The polar photographer as brave and brilliant as Shackleton

When Ernest Shackleton was recruiting for his Imperial Trans-Antarctic Expedition in 1914, there was one man he knew he wanted even before he met him. Frank Hurley, an Australian who ran away from school at the age of 13 to work in a steel mill, had earned a reputation for aesthetic genius and daredevil bravery during a previous expedition to Antarctica led by explorer Douglas Mawson. Hurley, it was said, had regularly risked his life to get the perfect shot.

Now Shackleton wanted him to document what he hoped would be the first-ever land crossing of the continent. Hurley, who gladly accepted the invitation, proposed a combination of moving and still images that he and Shackleton would present in a “lantern show” (the predecessor to a slideshow) upon their triumphant return. It was a time when explorers relied on the speeches they gave to pay off the debts of one expedition and raise funds for the next, and Shackleton knew that the more convincing the photographic evidence, the more likely it was that the public would dig deep into their pockets. .

Little did the men know, however, that the photographs and the film – which is being shown by the British Film Institute (BFI) as part of a special season to mark the centenary of Shackleton’s death – would be a chronicle not of success but survival against winds and tides. Famously, Shackleton’s ship, the Endurance, which left England on August 8, 1914 with 28 men, 69 dogs and £50,000 of the latest scientific and technical kit and equipment, became trapped in the ice in January following.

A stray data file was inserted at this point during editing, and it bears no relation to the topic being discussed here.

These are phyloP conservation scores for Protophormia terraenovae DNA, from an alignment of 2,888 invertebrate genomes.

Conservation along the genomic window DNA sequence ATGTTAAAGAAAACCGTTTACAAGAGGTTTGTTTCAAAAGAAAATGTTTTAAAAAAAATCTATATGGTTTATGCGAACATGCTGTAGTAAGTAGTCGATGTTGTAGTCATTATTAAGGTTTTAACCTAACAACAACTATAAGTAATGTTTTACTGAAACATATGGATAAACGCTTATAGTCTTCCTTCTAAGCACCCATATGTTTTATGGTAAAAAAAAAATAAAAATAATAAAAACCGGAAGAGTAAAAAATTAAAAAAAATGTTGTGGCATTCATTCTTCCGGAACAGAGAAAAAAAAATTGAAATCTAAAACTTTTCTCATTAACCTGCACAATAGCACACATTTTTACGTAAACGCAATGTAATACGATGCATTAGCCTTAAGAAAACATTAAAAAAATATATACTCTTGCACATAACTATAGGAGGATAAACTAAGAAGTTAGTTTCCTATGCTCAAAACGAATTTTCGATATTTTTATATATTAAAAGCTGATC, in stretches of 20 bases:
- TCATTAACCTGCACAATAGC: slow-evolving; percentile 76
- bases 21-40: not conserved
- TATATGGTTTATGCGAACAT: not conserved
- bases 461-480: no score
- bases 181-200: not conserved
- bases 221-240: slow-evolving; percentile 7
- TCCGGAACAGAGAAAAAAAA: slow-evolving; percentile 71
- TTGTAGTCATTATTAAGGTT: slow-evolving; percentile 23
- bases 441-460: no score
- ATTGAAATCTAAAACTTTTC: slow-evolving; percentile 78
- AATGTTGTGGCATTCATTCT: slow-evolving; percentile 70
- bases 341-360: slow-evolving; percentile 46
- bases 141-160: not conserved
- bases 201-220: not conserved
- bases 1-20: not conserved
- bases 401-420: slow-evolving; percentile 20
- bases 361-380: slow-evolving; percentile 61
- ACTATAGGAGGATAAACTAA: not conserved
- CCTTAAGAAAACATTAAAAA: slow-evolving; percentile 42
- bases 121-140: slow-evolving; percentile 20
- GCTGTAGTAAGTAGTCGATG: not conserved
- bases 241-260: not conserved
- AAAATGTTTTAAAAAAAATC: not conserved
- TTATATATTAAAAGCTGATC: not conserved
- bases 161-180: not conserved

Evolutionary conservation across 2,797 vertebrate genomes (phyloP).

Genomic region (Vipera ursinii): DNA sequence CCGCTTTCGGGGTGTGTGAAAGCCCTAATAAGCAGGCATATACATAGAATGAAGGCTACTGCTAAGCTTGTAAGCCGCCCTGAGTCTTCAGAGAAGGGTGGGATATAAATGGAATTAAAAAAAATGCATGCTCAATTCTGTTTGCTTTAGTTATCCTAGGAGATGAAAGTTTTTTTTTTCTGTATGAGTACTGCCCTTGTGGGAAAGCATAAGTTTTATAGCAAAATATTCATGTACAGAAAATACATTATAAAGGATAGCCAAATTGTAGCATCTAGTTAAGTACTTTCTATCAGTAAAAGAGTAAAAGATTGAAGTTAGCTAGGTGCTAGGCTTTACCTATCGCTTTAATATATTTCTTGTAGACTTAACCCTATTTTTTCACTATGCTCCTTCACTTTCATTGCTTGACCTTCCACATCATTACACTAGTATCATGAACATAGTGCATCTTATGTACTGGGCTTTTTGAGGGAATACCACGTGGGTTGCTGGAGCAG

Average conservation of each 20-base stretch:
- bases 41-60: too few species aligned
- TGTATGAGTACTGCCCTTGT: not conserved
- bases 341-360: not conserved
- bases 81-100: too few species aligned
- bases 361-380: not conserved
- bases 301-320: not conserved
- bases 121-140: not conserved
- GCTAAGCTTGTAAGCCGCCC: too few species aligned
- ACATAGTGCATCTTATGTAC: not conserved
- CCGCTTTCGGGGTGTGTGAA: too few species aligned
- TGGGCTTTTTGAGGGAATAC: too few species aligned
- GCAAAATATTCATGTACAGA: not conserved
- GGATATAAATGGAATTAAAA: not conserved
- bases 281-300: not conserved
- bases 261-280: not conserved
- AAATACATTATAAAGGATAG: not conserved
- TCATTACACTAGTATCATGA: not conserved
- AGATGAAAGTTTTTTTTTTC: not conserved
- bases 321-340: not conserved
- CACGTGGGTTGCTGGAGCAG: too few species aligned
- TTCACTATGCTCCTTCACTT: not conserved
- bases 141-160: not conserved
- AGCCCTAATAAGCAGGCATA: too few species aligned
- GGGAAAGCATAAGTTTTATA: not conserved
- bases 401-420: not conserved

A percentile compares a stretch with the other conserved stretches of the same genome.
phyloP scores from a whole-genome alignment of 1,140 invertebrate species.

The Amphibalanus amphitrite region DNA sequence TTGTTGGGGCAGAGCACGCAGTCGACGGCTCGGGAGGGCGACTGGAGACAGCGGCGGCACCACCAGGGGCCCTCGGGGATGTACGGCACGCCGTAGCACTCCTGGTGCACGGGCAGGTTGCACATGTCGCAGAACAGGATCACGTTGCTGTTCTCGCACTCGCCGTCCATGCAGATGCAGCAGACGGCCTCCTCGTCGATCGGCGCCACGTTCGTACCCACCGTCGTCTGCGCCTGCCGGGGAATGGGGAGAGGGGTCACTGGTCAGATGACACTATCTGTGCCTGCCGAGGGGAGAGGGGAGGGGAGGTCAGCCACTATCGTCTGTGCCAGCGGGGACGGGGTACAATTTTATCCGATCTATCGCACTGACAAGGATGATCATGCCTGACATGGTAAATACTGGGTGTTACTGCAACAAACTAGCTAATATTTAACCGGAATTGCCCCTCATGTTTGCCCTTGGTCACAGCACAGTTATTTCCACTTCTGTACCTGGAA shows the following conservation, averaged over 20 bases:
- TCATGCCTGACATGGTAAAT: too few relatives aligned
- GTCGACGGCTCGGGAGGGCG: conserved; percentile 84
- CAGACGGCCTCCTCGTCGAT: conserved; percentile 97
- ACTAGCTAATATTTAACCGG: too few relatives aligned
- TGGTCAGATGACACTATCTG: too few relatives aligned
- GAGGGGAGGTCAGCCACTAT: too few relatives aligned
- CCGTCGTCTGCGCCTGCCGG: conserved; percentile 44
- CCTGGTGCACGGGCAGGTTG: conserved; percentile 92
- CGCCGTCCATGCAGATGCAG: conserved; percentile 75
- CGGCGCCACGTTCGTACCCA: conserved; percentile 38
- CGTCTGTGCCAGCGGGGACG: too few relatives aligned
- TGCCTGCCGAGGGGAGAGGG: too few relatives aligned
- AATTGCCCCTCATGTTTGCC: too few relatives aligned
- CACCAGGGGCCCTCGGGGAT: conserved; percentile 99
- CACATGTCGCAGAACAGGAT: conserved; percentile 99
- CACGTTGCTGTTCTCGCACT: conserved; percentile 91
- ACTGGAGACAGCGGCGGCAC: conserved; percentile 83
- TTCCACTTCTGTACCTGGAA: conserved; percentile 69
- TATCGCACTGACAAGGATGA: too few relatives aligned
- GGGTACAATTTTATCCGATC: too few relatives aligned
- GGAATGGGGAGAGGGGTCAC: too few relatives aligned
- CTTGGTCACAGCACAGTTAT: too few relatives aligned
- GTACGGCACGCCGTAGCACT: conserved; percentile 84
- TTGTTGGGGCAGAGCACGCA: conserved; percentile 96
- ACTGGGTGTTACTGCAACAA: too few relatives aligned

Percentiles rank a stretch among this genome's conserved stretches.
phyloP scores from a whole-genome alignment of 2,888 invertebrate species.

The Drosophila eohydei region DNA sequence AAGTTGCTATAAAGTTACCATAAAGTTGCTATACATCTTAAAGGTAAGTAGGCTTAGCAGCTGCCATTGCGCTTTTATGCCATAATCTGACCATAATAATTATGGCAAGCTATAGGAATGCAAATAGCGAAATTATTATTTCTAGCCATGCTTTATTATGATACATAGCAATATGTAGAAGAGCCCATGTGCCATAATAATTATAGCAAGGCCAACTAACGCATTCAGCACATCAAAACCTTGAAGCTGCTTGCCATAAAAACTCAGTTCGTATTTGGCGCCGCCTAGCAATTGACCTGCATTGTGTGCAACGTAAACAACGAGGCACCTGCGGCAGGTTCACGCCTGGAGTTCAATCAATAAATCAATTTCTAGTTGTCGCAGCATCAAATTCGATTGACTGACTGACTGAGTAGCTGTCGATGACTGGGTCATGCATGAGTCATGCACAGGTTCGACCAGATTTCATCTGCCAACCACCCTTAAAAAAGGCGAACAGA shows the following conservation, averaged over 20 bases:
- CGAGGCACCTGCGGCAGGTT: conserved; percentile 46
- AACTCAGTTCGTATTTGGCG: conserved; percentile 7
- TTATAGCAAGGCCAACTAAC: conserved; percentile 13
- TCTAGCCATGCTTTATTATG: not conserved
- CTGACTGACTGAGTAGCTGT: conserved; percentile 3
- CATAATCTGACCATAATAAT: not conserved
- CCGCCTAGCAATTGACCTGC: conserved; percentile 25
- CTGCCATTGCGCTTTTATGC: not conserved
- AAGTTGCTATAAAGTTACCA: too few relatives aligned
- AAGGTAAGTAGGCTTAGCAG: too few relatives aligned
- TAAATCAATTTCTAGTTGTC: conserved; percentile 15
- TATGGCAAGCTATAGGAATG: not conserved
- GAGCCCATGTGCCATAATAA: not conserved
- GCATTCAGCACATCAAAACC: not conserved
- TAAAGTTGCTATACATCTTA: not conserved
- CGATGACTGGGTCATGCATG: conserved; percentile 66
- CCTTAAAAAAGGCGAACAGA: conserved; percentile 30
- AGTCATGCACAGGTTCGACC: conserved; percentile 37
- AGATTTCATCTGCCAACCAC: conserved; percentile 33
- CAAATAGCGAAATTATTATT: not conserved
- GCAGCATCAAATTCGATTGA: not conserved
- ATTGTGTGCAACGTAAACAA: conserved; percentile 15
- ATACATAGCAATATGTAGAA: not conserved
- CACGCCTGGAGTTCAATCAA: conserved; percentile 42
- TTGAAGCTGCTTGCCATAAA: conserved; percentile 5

The men could do nothing but wait for the summer and the melting of the ice. Hurley’s photographs contrast the landscape – as unforgiving as Dante’s Ninth Circle of Hell – with the reassuring routine of daily life, first aboard the Endurance and then, after the ship begins to break up , on the ice where they set up camp. There are pictures of men eating seal fat, exercising their dogs and playing football.

Finally, on November 21, 1915, the Endurance sank. Some of Hurley’s most arresting photos are of the ship’s tilted exoskeleton, lit unearthly white by the magnesium flares he had placed around it. In his diary he wrote: “Half-blind after successive flashes of lightning, I lost my bearings amid hummocks, banging my shins against jutting ice spikes and stumbling through deep snowdrifts… The negative… well rewarded the cold effort.

About William Moorhead

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